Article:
The Consumer Financial Protection Bureau’s new “ability-to-repay” regulations contain a key legal protection for mortgage lenders, leaving their attorneys cautiously optimistic that the process will work.

The bureau released the broad outlines of its new rule on Jan. 10. Attorneys said they need to dig through the full text and supporting documents that will shape how the mortgage industry does business.

“The basic features are there, but this is one of the rules where the devil is really going to be in the details,” said Donald Lampe, leader of Dykema Gossett’s financial services regulatory and compliance team. “The implementation challenges are by no means going to be simple, and the larger institutions will start working on it right now.”

The idea is to ensure that lenders offer mortgages that consumers can actually afford to pay back. The bureau lays much of the blame for the financial crisis on recklessness by lenders that led to dramatically increased mortgage delinquencies and rates of foreclosures.

Banks now will have to verify that borrowers can afford their mortgages, and payments can amount to no more than 43 percent of their income. On the other hand, the rule will create a legal safe harbor for lenders who issue these qualified mortgages.

“The odds of facing any protracted litigation are more limited,” said Rich Andreano, Jr., leader of the mortgage-banking practice at Ballard Spahr.

Additionally, he said, the rule appears to clearly define which loans will earn lenders that protection—an important point for making lenders more comfortable about giving out money. “A safe harbor is only good when you know you’re in the harbor,” Andreano said.

Americans for Financial Reform and other consumer advocate groups had argued that homeowners should be able to seek redress if their loans were demonstrably unaffordable when issued. That standard, a rebuttable presumption, will apply to loans that fall outside the qualified-mortgage category.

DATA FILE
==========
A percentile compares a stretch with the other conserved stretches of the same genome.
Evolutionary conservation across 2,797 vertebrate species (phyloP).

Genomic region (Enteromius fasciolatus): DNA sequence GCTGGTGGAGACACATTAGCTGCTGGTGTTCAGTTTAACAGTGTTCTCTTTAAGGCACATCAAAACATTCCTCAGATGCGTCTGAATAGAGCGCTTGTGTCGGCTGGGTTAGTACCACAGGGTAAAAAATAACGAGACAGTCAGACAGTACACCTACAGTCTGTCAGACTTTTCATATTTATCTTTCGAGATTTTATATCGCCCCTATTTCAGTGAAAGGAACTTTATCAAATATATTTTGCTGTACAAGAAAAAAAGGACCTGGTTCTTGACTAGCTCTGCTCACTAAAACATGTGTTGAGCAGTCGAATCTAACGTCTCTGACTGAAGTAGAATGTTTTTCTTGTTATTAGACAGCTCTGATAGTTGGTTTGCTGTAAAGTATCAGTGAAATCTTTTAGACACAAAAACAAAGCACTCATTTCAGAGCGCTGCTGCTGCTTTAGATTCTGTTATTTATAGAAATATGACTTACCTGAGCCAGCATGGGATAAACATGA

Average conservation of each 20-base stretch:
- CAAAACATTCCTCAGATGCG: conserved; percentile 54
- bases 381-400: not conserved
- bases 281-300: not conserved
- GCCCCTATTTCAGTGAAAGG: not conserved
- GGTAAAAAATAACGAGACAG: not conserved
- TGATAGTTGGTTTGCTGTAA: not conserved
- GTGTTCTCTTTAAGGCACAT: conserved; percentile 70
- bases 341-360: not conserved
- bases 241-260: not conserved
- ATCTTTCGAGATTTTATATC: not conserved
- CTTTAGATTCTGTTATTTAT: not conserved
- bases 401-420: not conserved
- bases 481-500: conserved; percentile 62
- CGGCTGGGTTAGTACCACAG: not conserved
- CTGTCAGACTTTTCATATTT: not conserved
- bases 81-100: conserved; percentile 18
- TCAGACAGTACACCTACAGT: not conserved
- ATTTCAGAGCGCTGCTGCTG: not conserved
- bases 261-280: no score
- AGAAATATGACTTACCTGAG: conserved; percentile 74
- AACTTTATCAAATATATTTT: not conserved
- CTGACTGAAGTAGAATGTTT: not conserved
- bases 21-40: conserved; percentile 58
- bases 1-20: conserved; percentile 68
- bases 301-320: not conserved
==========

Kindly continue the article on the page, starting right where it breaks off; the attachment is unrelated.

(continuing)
The rule, at the very least, will generate legal work as lenders come into compliance, Lampe said. The rule amounts to a compromise, he said, and with compromise comes complexity.

The bureau was charged with implementing the 2010 Dodd-Frank Wall Street Reform and Consumer Protection Act, which imposed ability-to-repay standards. The repay rule will go into effect in 2014; in the meantime, attorneys will look for provisions that may need clarification or that the industry might want to petition Congress or the agency to change, Andreano said.

Ronald Rubin, a partner at Hunton & Williams and a former enforcement attorney at the bureau, said it would be important for that agency to follow up after the rule goes into effect.

“Like other mortgage-related government programs in the last few years, it’s not enough to just put out the rules,” Rubin said. “Then you have to see how the rules are working and adjust them … If done properly, these are great protections. But banks will have to be careful they dot all the I’s and cross all the T’s.”